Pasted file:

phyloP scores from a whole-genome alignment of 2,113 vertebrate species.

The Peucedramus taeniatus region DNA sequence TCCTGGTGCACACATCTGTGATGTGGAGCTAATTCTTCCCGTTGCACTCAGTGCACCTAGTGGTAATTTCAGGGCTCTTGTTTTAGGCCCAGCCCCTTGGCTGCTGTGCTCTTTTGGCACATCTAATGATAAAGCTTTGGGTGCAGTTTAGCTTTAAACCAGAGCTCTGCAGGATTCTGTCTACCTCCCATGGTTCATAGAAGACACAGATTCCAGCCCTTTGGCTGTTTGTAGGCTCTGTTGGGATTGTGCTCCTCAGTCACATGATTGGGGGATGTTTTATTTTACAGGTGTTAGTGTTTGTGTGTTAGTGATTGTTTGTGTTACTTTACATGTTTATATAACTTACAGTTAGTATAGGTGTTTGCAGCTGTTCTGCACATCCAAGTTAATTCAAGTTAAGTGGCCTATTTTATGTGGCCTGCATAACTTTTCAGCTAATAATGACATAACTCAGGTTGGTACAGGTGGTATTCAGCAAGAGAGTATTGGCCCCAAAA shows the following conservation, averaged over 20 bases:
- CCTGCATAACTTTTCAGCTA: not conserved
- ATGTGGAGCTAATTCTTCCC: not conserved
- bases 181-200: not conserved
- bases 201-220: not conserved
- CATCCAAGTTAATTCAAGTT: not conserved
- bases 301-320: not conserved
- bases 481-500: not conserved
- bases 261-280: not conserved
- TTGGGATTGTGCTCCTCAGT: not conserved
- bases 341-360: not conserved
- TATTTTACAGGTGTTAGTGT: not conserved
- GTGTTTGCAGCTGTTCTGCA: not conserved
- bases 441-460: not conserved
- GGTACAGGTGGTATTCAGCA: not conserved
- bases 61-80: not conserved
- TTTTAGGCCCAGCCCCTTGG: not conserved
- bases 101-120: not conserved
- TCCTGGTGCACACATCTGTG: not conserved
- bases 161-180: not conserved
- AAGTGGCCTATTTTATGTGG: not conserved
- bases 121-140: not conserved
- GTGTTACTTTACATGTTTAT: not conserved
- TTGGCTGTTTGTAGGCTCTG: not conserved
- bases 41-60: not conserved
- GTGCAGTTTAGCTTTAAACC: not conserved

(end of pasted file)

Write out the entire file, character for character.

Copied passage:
phyloP scores from a whole-genome alignment of 2,113 vertebrate species.

The Peucedramus taeniatus region DNA sequence TCCTGGTGCACACATCTGTGATGTGGAGCTAATTCTTCCCGTTGCACTCAGTGCACCTAGTGGTAATTTCAGGGCTCTTGTTTTAGGCCCAGCCCCTTGGCTGCTGTGCTCTTTTGGCACATCTAATGATAAAGCTTTGGGTGCAGTTTAGCTTTAAACCAGAGCTCTGCAGGATTCTGTCTACCTCCCATGGTTCATAGAAGACACAGATTCCAGCCCTTTGGCTGTTTGTAGGCTCTGTTGGGATTGTGCTCCTCAGTCACATGATTGGGGGATGTTTTATTTTACAGGTGTTAGTGTTTGTGTGTTAGTGATTGTTTGTGTTACTTTACATGTTTATATAACTTACAGTTAGTATAGGTGTTTGCAGCTGTTCTGCACATCCAAGTTAATTCAAGTTAAGTGGCCTATTTTATGTGGCCTGCATAACTTTTCAGCTAATAATGACATAACTCAGGTTGGTACAGGTGGTATTCAGCAAGAGAGTATTGGCCCCAAAA shows the following conservation, averaged over 20 bases:
- CCTGCATAACTTTTCAGCTA: not conserved
- ATGTGGAGCTAATTCTTCCC: not conserved
- bases 181-200: not conserved
- bases 201-220: not conserved
- CATCCAAGTTAATTCAAGTT: not conserved
- bases 301-320: not conserved
- bases 481-500: not conserved
- bases 261-280: not conserved
- TTGGGATTGTGCTCCTCAGT: not conserved
- bases 341-360: not conserved
- TATTTTACAGGTGTTAGTGT: not conserved
- GTGTTTGCAGCTGTTCTGCA: not conserved
- bases 441-460: not conserved
- GGTACAGGTGGTATTCAGCA: not conserved
- bases 61-80: not conserved
- TTTTAGGCCCAGCCCCTTGG: not conserved
- bases 101-120: not conserved
- TCCTGGTGCACACATCTGTG: not conserved
- bases 161-180: not conserved
- AAGTGGCCTATTTTATGTGG: not conserved
- bases 121-140: not conserved
- GTGTTACTTTACATGTTTAT: not conserved
- TTGGCTGTTTGTAGGCTCTG: not conserved
- bases 41-60: not conserved
- GTGCAGTTTAGCTTTAAACC: not conserved